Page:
But as things began to change, I had to think about a range of challenges I had not really considered carefully. My husband, then the rabbi at Town and Village Synagogue in Manhattan, addressed the issue of equalizing women’s participation in the synagogue service – aliyot for women and counting them in the minyan -in 1973, in the wake of the Rabbinical Assembly’s decision to allow counting women in the minyan. Responsibilities, including tefillin, were mentioned along with privileges, but not stressed. His claim that I was the person hardest to convince is, I must confess, true. Following close to two years of study and discussion, change was instituted.
At the same time, my friend and JTS colleague Rabbi Joel Roth was researching and writing his teshuvah (rabbinic responsum) on the question of the ordination of women as rabbis at JTS. At one point after he had concluded that women could take on the hiyyuv (obligation) of tefillin, I asked him what the status of a woman who undertook the obligation and did not fulfill it would be. His response, that it would be the same as that of a man – whose obligation traditionally was considered divinely ordained – who did not fulfill his obligation. I pondered that for a while and realized that as an egalitarian feminist, I had to see myself as obligated – and I just would have to bear the onus of not fulfilling this obligation. For me, tefillin were too male, too much the responsibility of my father, brother, and husband, to be mine.
So that 1984 July day made me the possessor of “George’s” tefillin, but truth be told, not their regular user. It was hard. Hard to get up early to daven, hard to use these objects that still seemed so male to me, hard to fulfill that obligation that I believed that I had. Over the next few years, I would daven in the morning only occasionally, trying to make them mine, trying to see them as connected to all Jews, not only to men.
But then, just after Purim 1988, my father died. My brother, sister, and I, having been equally blessed with our father’s love, caring, and intelligence, did not hesitate for a moment. Each of us would say kaddish three times a day. And so I stopped over-thinking and started davening in a minyan every morning in tallit and tefillin. By the time the mandatory kaddish recitation was over, I had had many experiences, overwhelmingly but not exclusively positive, joining, along with my sister, also in tefillin, the minyan on an El Al flight to Israel, davening in the Brookline Young Israel, in an Orthodox shul in Teaneck, at the then nonegalitarian Conservative shul in Fort Lee.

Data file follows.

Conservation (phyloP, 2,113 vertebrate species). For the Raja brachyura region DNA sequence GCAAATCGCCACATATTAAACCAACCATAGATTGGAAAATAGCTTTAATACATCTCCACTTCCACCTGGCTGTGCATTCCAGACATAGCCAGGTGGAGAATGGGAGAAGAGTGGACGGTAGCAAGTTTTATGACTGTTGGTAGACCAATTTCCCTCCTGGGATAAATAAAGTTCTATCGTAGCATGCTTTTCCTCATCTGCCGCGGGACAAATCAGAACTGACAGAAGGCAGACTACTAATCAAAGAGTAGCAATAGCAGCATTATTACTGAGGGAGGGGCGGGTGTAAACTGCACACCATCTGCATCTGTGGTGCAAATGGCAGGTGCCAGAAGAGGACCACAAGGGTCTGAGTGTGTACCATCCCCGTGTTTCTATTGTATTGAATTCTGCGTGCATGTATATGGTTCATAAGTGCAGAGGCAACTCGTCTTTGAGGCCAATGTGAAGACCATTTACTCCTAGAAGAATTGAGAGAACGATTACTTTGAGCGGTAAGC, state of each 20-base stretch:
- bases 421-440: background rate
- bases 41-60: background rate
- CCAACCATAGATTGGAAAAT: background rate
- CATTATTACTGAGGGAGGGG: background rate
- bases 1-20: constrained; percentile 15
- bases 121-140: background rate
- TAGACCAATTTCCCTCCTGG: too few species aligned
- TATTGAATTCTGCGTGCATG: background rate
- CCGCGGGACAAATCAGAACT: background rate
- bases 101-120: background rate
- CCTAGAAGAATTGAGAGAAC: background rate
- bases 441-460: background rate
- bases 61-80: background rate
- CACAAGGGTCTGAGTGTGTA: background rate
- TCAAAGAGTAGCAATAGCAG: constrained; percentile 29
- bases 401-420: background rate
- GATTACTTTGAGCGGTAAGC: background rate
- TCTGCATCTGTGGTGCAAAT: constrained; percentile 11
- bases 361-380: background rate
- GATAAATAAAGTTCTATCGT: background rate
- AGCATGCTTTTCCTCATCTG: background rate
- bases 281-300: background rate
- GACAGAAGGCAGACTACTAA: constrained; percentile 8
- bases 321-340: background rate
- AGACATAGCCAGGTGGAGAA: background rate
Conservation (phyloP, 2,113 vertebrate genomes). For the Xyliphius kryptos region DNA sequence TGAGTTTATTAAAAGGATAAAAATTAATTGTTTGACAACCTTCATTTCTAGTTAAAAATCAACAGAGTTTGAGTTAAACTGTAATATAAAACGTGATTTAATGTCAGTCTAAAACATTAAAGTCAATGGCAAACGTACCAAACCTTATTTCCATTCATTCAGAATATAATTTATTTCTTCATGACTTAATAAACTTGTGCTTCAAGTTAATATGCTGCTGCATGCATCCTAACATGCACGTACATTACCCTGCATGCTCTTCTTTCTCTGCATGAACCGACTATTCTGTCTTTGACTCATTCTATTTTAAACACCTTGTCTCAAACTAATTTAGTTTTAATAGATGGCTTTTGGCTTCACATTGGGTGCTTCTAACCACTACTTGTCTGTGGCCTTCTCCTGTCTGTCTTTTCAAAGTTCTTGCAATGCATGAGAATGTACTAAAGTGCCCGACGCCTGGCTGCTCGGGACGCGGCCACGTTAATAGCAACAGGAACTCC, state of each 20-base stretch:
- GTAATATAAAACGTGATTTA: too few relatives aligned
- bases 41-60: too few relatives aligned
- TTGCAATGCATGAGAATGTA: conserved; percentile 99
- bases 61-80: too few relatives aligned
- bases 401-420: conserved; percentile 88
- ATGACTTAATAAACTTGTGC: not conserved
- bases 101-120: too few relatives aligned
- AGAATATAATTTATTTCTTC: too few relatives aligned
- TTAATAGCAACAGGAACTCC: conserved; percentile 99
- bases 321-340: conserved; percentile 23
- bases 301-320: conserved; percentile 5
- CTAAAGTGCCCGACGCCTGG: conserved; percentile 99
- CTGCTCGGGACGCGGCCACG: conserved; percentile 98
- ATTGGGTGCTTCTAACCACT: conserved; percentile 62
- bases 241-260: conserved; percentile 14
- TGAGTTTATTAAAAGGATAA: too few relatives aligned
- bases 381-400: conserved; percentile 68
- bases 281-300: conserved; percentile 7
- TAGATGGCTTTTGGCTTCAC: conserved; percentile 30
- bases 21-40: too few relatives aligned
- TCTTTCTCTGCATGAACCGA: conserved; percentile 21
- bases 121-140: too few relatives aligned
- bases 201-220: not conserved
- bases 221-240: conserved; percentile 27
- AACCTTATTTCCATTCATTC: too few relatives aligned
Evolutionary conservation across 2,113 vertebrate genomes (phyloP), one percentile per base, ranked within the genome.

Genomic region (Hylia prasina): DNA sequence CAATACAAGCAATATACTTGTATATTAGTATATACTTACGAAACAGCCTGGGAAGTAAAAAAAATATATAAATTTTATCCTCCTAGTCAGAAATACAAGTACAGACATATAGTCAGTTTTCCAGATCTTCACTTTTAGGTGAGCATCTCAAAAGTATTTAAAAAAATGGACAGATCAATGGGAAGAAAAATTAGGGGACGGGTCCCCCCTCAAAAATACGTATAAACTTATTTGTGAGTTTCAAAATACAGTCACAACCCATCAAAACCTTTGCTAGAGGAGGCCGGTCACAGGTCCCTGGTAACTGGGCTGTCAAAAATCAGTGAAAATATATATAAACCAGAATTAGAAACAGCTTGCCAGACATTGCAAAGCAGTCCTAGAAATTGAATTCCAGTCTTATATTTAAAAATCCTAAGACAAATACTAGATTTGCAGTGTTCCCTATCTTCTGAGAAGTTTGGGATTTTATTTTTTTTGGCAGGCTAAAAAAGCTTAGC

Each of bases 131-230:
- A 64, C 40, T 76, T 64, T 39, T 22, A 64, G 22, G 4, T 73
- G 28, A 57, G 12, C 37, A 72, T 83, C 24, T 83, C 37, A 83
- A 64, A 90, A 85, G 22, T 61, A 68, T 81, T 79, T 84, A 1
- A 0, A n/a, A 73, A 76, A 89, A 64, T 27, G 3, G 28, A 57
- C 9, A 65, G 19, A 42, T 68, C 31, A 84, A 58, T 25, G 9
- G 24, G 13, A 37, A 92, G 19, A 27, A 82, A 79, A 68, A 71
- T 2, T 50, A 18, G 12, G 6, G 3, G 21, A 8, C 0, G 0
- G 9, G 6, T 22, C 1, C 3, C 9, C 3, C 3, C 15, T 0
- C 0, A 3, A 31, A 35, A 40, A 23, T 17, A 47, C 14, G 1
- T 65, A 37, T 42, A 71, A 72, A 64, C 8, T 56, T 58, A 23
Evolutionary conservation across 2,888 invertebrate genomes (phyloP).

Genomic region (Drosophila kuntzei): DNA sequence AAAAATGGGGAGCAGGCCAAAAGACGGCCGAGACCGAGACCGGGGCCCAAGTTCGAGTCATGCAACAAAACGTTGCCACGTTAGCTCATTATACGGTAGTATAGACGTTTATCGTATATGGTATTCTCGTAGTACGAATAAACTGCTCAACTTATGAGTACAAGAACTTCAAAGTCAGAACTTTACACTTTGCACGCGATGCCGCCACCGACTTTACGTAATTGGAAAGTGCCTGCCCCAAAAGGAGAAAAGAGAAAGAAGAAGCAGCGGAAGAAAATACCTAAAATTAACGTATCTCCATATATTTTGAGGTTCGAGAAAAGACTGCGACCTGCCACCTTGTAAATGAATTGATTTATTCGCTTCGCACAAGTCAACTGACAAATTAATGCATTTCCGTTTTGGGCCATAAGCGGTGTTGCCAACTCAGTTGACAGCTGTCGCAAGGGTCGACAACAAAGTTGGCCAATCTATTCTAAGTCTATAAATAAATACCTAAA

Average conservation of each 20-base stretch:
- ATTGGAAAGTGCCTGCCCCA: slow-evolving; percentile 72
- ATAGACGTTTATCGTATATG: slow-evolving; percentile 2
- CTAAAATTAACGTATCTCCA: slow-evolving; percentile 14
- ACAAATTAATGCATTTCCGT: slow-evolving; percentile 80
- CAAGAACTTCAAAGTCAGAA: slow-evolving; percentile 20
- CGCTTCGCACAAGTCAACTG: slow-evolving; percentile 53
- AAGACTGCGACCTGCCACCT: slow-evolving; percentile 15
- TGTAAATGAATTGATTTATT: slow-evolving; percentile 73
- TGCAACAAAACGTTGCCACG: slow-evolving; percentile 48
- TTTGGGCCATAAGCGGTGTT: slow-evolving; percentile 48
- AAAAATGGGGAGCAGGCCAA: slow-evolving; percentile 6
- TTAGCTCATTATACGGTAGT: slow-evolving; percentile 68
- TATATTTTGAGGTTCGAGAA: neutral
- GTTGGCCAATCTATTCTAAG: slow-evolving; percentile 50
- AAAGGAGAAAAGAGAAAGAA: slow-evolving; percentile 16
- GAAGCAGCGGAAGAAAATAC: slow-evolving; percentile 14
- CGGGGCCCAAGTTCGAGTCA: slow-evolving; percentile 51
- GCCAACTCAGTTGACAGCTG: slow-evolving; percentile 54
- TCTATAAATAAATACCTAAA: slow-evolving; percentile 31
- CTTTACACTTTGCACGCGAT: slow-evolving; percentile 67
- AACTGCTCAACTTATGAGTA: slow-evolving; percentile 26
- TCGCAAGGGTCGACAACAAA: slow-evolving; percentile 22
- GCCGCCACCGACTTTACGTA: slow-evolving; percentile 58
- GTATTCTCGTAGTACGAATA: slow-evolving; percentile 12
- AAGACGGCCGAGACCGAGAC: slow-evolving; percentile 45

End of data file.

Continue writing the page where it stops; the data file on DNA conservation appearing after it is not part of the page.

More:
There was no way in which I would relinquish what had become an absolute requirement for starting my day. Tefillin no longer were gendered. When my daughter became bat mitzvah she did not have to go through the process I had undergone; she never hesitated to take on this responsibility as her mandate. For her, tefillin never were gendered. And my granddaughter, who became bat mitzvah a few months ago, also started davening daily in tefillin. The first time we were at a weekday minyan together, grandmother and granddaughter in tefillin, was an amazing experience.
Over time, my understanding of the texts changed. For me this is no longer an obligation that I have assumed, but a sacred obligation, clearly written in the Torah. The mitzvah of tefillin is found in the verses from Deuteronomy 6, which we read as the first section of the Shma. The Shma addresses the Israelites as a nation, in the masculine singular. Thus, the commandment to love God is ve’ahavta, and “you (masculine singular) shall love the Lord your God…” (Deut 6:5). But it is understood that men and women both are obligated to love God. Similarly, when the injunction is to “bind them” – these instructions or words – “as a sign on your hand and let them serve as a symbol on your forehead,” the “you” is in the masculine singular, but this commandment, like the one to love God, clearly is meant for both men and women.
As my daughter said years ago, it makes no sense to separate these commandments. In the past, when life was more gender-segregated, people could not understand the text this way. In our time we are, for the first time, empowered to see this text clearly.
Every morning I feel the power of this incredible symbolic act, binding these texts to my head and arm, carefully placing one on my arm and wrapping the straps down to and around my hand, placing the other just so on my forehead, feeling the tie to God in a way that I never did before. Sure, not every day brings a transcendent religious experience, not every word of the liturgy speaks to me every day, but tefillin are there to keep me anchored.
I feel so blessed to be alive at a time when I can experience this.